Extended-release nifedipine benefits women with severe pre-eclampsia
Treatment with extended-release nifedipine helps reduce intrapartum acute hypertensive therapy among pre-eclampsia patients with severe features, as reported in a study.
A total of 365 patients with pre-eclampsia and severe features undergoing labour induction between 220/7 and 416/7 weeks of gestation were screened into a randomized, triple-blind, placebo-controlled trial. Of these, 110 were included, with 55 allocated to the group treated with oral extended-release nifedipine 30 mg and the other 55 to identical placebo. Treatment was administered every 24 hours.
Researchers recorded the number of patients who received ≥1 dose of acute hypertension therapy for severe blood pressure (≥160/110 mm Hg) sustained ≥10 minutes, which was the primary endpoint. They also assessed route of delivery, neonatal intensive care unit admission, and a composite of adverse neonatal outcomes.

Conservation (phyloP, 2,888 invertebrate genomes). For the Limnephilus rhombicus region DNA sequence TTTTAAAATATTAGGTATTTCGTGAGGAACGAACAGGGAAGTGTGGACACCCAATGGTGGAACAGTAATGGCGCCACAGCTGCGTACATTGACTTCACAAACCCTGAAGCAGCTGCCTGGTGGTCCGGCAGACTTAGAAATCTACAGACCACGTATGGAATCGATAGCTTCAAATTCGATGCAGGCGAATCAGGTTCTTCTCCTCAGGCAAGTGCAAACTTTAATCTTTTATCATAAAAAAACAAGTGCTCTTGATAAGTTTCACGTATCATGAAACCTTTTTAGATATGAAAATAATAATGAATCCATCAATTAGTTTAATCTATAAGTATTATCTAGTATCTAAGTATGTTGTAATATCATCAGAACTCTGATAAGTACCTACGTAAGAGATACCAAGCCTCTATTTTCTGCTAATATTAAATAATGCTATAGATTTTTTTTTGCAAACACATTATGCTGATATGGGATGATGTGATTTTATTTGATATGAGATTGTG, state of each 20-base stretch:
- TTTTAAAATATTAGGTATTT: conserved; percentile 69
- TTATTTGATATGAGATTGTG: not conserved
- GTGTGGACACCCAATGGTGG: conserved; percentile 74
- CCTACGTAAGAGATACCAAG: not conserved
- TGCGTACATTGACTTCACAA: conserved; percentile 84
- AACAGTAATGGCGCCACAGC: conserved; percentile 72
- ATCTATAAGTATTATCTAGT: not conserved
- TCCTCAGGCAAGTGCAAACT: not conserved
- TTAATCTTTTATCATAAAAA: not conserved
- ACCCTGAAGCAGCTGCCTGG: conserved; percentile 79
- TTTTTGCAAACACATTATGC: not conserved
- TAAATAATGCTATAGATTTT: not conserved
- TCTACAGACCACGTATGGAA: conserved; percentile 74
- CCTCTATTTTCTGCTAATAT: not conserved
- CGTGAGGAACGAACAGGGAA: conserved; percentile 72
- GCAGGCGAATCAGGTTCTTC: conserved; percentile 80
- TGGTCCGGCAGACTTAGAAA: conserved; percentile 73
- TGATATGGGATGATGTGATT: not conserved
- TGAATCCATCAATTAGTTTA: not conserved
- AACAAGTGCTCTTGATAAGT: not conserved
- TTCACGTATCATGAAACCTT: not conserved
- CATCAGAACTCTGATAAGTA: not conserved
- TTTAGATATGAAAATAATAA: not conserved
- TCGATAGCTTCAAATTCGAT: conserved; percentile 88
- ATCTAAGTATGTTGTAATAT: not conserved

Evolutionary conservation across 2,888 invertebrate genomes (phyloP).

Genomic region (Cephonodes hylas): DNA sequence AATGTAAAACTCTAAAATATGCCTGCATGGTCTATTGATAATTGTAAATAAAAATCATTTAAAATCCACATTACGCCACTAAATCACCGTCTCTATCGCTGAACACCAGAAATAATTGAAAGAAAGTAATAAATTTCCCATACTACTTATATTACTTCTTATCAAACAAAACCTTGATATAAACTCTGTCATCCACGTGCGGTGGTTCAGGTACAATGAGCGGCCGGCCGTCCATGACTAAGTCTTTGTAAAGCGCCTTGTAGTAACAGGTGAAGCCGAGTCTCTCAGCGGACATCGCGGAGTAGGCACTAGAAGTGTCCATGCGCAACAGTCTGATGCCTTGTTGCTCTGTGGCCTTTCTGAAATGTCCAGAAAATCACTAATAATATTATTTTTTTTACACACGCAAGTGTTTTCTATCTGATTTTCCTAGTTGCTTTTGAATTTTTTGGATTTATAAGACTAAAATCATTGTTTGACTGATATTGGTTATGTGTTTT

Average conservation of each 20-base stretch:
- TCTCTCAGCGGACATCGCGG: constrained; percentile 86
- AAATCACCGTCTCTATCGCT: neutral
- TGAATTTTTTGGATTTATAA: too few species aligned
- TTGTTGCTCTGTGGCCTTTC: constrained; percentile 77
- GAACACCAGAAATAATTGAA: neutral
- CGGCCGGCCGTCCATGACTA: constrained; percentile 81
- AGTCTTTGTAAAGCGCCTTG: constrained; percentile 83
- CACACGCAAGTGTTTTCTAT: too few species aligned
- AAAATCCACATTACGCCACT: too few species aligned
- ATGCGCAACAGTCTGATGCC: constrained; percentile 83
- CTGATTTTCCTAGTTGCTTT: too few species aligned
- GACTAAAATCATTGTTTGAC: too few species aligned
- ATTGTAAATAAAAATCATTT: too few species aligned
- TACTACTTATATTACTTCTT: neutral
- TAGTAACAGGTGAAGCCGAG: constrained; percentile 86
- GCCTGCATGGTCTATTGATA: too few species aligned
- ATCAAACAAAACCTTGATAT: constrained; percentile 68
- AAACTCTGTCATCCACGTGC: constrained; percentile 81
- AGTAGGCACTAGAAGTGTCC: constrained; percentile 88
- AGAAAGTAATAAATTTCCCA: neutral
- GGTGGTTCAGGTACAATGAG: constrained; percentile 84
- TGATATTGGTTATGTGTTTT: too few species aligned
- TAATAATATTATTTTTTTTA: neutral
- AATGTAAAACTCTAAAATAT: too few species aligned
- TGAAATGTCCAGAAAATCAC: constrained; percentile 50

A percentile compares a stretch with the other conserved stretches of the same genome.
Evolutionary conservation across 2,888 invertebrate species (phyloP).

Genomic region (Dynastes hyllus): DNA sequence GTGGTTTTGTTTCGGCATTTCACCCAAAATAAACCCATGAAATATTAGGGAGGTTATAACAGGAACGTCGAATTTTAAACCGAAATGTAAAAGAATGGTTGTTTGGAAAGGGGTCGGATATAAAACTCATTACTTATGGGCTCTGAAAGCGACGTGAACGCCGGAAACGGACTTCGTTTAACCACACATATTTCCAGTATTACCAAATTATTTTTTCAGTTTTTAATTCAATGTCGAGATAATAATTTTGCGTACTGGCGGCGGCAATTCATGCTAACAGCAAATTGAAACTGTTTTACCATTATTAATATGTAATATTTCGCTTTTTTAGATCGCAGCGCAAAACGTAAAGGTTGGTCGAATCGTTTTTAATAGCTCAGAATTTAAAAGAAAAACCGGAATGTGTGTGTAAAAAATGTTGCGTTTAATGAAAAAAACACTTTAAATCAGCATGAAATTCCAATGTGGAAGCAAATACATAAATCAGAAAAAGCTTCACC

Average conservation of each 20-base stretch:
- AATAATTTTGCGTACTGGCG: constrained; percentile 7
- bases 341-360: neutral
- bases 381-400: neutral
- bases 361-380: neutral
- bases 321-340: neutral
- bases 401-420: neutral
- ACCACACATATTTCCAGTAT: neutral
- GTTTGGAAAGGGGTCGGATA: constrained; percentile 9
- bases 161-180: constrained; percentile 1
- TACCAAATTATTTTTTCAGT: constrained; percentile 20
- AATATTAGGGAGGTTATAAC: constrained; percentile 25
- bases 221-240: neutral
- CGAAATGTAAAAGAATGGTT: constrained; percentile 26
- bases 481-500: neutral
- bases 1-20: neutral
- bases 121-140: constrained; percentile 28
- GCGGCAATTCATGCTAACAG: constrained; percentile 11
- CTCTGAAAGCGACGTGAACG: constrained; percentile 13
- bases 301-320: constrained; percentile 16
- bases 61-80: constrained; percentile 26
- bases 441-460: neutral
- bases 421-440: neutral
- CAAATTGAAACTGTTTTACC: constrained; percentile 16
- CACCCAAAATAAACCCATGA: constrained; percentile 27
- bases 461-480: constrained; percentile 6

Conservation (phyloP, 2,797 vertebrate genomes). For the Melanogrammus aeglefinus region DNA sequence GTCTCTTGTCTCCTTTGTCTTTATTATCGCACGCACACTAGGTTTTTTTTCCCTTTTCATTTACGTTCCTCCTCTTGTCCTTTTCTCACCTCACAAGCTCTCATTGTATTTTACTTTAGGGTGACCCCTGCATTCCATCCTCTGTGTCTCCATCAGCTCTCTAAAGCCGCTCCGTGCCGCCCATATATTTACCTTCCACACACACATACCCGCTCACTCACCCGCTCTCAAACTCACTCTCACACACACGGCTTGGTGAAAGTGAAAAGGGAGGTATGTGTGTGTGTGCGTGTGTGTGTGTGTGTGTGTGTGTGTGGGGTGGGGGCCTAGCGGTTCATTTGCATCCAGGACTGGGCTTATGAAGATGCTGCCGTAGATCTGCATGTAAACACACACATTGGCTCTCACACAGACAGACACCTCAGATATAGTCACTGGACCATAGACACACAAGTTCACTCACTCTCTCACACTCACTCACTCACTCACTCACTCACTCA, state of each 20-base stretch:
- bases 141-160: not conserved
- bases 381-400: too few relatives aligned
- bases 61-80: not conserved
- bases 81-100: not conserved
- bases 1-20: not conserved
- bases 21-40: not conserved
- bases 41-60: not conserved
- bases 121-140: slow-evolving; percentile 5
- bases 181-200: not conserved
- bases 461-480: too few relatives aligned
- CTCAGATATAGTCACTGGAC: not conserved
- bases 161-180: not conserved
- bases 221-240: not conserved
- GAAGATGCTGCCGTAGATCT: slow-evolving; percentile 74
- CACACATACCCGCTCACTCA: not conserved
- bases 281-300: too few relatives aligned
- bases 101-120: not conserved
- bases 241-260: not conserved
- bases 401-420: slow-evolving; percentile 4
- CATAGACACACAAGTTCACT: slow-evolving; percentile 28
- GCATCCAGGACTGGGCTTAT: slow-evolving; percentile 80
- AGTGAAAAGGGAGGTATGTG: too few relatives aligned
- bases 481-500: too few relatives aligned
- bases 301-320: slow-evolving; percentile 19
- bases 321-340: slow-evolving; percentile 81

The primary endpoint occurred less frequently in the nifedipine group than in the placebo group (34.0 percent vs 55.1 percent; relative risk [RR], 0.62, 95 percent confidence interval [CI], 0.39–0.97). The corresponding number needed to treat to prevent receipt of acute treatment was 4.7 (95 percent CI, 2.5–44.3).
Furthermore, nifedipine treatment led to lower rates of required caesarean delivery (20.8 percent vs 34.7 percent; RR, 0.60, 95 percent CI, 0.31–1.15) and neonatal intensive care unit admission (29.1 percent vs 47.1 percent; RR, 0.62, 95 percent CI, 0.37–1.02).
Meanwhile, there was no significant between-group difference noted in the composite of adverse neonatal outcomes (35.8 percent with nifedipine vs 41.2 percent with placebo; RR, 0.83, 95 percent CI, 0.51–1.37).